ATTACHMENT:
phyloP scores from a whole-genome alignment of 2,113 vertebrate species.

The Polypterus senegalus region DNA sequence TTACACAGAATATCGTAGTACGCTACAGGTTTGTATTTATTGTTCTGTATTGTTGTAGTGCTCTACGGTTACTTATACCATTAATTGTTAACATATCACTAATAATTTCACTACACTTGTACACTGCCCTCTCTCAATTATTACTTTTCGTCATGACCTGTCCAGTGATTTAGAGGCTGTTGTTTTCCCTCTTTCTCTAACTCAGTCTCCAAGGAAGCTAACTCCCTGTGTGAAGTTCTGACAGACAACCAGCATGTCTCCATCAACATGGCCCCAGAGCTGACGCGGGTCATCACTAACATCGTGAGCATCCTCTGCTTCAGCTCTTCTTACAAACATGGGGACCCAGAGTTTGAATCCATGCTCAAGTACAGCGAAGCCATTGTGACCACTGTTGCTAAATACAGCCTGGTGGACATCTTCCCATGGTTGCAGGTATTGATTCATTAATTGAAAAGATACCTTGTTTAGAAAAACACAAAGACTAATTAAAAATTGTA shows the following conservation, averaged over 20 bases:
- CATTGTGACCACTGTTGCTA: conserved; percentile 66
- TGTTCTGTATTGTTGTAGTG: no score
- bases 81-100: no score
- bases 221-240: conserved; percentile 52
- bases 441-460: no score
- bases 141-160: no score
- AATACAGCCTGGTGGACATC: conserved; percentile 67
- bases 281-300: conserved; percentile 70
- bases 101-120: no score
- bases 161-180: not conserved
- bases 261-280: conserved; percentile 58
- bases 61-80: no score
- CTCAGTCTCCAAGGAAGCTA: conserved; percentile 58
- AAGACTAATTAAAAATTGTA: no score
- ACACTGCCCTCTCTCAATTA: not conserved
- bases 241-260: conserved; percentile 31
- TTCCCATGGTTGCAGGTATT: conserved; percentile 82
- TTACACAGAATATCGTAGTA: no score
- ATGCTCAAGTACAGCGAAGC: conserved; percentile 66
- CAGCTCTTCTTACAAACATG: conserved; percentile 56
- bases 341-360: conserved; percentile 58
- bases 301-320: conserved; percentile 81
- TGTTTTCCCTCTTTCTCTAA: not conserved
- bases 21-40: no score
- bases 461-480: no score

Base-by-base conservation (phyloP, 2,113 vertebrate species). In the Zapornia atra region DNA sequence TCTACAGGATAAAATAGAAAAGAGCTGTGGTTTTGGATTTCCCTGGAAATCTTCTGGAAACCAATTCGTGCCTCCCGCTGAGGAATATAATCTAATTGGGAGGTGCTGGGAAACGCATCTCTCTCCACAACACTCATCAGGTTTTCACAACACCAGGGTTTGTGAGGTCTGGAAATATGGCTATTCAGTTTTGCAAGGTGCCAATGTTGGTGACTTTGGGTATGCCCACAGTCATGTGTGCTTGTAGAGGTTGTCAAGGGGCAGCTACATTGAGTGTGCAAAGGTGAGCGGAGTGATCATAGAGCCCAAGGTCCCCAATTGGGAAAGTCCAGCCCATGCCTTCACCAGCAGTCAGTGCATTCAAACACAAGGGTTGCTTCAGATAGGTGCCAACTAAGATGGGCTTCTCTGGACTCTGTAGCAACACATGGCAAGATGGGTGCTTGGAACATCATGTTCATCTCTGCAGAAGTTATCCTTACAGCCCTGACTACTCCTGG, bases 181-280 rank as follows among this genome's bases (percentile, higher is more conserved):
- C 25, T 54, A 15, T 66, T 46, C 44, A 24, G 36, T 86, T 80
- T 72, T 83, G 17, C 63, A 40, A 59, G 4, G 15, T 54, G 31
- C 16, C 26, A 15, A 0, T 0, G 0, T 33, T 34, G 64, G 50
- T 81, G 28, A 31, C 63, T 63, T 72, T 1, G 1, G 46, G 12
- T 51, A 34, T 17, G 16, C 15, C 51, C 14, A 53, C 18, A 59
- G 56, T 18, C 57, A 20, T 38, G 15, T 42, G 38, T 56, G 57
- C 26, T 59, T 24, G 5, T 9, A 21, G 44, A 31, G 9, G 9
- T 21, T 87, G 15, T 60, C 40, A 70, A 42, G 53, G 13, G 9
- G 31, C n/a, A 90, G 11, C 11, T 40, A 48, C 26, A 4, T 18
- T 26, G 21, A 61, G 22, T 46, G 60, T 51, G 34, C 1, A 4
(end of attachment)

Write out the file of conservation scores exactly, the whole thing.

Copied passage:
phyloP scores from a whole-genome alignment of 2,113 vertebrate species.

The Polypterus senegalus region DNA sequence TTACACAGAATATCGTAGTACGCTACAGGTTTGTATTTATTGTTCTGTATTGTTGTAGTGCTCTACGGTTACTTATACCATTAATTGTTAACATATCACTAATAATTTCACTACACTTGTACACTGCCCTCTCTCAATTATTACTTTTCGTCATGACCTGTCCAGTGATTTAGAGGCTGTTGTTTTCCCTCTTTCTCTAACTCAGTCTCCAAGGAAGCTAACTCCCTGTGTGAAGTTCTGACAGACAACCAGCATGTCTCCATCAACATGGCCCCAGAGCTGACGCGGGTCATCACTAACATCGTGAGCATCCTCTGCTTCAGCTCTTCTTACAAACATGGGGACCCAGAGTTTGAATCCATGCTCAAGTACAGCGAAGCCATTGTGACCACTGTTGCTAAATACAGCCTGGTGGACATCTTCCCATGGTTGCAGGTATTGATTCATTAATTGAAAAGATACCTTGTTTAGAAAAACACAAAGACTAATTAAAAATTGTA shows the following conservation, averaged over 20 bases:
- CATTGTGACCACTGTTGCTA: conserved; percentile 66
- TGTTCTGTATTGTTGTAGTG: no score
- bases 81-100: no score
- bases 221-240: conserved; percentile 52
- bases 441-460: no score
- bases 141-160: no score
- AATACAGCCTGGTGGACATC: conserved; percentile 67
- bases 281-300: conserved; percentile 70
- bases 101-120: no score
- bases 161-180: not conserved
- bases 261-280: conserved; percentile 58
- bases 61-80: no score
- CTCAGTCTCCAAGGAAGCTA: conserved; percentile 58
- AAGACTAATTAAAAATTGTA: no score
- ACACTGCCCTCTCTCAATTA: not conserved
- bases 241-260: conserved; percentile 31
- TTCCCATGGTTGCAGGTATT: conserved; percentile 82
- TTACACAGAATATCGTAGTA: no score
- ATGCTCAAGTACAGCGAAGC: conserved; percentile 66
- CAGCTCTTCTTACAAACATG: conserved; percentile 56
- bases 341-360: conserved; percentile 58
- bases 301-320: conserved; percentile 81
- TGTTTTCCCTCTTTCTCTAA: not conserved
- bases 21-40: no score
- bases 461-480: no score

Base-by-base conservation (phyloP, 2,113 vertebrate species). In the Zapornia atra region DNA sequence TCTACAGGATAAAATAGAAAAGAGCTGTGGTTTTGGATTTCCCTGGAAATCTTCTGGAAACCAATTCGTGCCTCCCGCTGAGGAATATAATCTAATTGGGAGGTGCTGGGAAACGCATCTCTCTCCACAACACTCATCAGGTTTTCACAACACCAGGGTTTGTGAGGTCTGGAAATATGGCTATTCAGTTTTGCAAGGTGCCAATGTTGGTGACTTTGGGTATGCCCACAGTCATGTGTGCTTGTAGAGGTTGTCAAGGGGCAGCTACATTGAGTGTGCAAAGGTGAGCGGAGTGATCATAGAGCCCAAGGTCCCCAATTGGGAAAGTCCAGCCCATGCCTTCACCAGCAGTCAGTGCATTCAAACACAAGGGTTGCTTCAGATAGGTGCCAACTAAGATGGGCTTCTCTGGACTCTGTAGCAACACATGGCAAGATGGGTGCTTGGAACATCATGTTCATCTCTGCAGAAGTTATCCTTACAGCCCTGACTACTCCTGG, bases 181-280 rank as follows among this genome's bases (percentile, higher is more conserved):
- C 25, T 54, A 15, T 66, T 46, C 44, A 24, G 36, T 86, T 80
- T 72, T 83, G 17, C 63, A 40, A 59, G 4, G 15, T 54, G 31
- C 16, C 26, A 15, A 0, T 0, G 0, T 33, T 34, G 64, G 50
- T 81, G 28, A 31, C 63, T 63, T 72, T 1, G 1, G 46, G 12
- T 51, A 34, T 17, G 16, C 15, C 51, C 14, A 53, C 18, A 59
- G 56, T 18, C 57, A 20, T 38, G 15, T 42, G 38, T 56, G 57
- C 26, T 59, T 24, G 5, T 9, A 21, G 44, A 31, G 9, G 9
- T 21, T 87, G 15, T 60, C 40, A 70, A 42, G 53, G 13, G 9
- G 31, C n/a, A 90, G 11, C 11, T 40, A 48, C 26, A 4, T 18
- T 26, G 21, A 61, G 22, T 46, G 60, T 51, G 34, C 1, A 4